Special Dietary and Nutrient Needs
According to the Dietary Guidelines for Americans, many people consume more calories than they need without taking in recommended amounts of a number of nutrients. The Guidelines warn that there are numerous nutrients—including vitamins—for which low dietary intake may be a cause of concern.
These nutrients are:
- calcium, potassium, fiber, magnesium, and vitamins A (as carotenoids), C, and E (for adults)
- calcium, potassium, fiber, magnesium, and vitamin E (for children and adolescents)
- vitamin B-12, iron, folic acid, and vitamins E and D (for specific population groups).
Regarding the use of vitamin supplements, the Dietary guidelines include the following:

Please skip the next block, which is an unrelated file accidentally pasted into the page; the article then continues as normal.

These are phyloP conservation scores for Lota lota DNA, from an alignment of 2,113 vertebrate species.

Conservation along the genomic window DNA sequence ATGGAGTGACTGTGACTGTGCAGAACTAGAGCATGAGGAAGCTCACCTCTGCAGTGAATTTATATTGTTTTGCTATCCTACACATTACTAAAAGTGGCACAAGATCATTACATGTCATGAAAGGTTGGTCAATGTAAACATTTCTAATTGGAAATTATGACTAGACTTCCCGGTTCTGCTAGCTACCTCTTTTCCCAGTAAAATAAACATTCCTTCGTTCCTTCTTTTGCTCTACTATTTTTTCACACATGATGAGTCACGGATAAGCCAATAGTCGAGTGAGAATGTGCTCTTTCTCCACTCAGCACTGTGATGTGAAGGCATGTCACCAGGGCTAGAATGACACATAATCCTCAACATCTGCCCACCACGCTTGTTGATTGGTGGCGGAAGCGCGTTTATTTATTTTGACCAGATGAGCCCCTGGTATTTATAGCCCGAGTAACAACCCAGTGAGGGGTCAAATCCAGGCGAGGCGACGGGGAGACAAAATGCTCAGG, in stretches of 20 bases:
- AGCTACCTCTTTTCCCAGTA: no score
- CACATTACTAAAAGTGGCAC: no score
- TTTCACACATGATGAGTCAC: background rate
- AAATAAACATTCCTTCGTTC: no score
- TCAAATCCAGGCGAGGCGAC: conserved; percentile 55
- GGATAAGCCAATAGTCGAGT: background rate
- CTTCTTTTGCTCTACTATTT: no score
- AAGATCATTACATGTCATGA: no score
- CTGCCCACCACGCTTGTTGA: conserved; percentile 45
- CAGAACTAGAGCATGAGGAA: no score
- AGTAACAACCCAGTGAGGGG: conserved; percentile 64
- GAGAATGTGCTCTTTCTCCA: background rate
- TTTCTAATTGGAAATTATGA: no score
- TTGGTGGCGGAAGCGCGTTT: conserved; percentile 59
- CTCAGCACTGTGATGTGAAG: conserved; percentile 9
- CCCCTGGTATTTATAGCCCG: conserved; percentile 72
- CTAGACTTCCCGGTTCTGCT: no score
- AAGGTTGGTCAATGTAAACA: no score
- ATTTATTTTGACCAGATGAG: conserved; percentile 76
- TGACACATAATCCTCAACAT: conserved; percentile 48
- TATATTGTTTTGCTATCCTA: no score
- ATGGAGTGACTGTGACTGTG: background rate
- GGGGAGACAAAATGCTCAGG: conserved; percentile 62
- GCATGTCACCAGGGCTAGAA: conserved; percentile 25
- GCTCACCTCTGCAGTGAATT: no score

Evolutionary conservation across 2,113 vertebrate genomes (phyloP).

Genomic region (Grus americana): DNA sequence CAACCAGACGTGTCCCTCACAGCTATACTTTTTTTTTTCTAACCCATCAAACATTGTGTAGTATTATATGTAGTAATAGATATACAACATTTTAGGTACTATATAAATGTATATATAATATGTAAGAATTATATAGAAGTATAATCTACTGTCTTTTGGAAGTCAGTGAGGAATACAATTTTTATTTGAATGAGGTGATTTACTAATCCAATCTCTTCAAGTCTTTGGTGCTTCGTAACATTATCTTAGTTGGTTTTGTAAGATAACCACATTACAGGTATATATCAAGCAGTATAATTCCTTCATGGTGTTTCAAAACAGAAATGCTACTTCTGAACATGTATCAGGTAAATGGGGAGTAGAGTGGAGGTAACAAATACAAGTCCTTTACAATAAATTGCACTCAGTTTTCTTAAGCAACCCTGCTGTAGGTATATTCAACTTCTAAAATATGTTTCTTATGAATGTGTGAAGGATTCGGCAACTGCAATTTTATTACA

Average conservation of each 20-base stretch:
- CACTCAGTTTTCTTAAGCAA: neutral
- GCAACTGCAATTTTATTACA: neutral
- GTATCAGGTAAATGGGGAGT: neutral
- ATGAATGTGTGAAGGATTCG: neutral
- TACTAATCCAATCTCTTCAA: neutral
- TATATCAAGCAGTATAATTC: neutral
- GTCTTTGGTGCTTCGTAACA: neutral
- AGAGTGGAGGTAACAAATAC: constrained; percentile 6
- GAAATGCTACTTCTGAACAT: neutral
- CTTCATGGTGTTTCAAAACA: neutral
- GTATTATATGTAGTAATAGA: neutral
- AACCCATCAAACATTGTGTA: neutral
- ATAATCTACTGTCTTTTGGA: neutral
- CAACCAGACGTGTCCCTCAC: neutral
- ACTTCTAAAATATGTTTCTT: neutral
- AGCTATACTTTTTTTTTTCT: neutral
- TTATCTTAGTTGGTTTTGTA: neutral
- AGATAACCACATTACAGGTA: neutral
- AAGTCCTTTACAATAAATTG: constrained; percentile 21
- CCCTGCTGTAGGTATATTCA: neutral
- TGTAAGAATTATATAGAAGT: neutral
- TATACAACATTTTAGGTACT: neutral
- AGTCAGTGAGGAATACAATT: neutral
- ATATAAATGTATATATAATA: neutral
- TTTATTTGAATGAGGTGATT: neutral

- Consume a variety of nutrient-dense foods and beverages within and among the basic food groups. At the same time, choose foods that limit the intake of saturated and trans fats, cholesterol, added sugars, salt, and alcohol.
- Meet recommended nutrient intakes within energy needs by adopting a balanced eating pattern, such as one of those recommended in the USDA Food Guide or the National Institute of Health’s Dietary Approaches to Stop Hypertension (DASH) eating plan.
- If you’re over age 50, consume vitamin B-12 in its crystalline form, which is found in fortified foods or supplements.
- If you’re a woman of childbearing age who may become pregnant,eat foods high in heme-iron and/or consume iron-rich plant foods or iron-fortified foods with an iron-absorption enhancer, such as foods high in vitamin C.
- If you’re a woman of childbearing age who may become pregnant or is in the first trimester of pregnancy, consume adequate folic acid daily (from fortified foods or supplements) in addition to food forms of folate from a varied diet.
- If you are an older adult, have dark skin, or are exposed to insufficient ultraviolet band radiation (such as sunlight), consume extra vitamin D from vitamin D-fortified foods and/or supplements.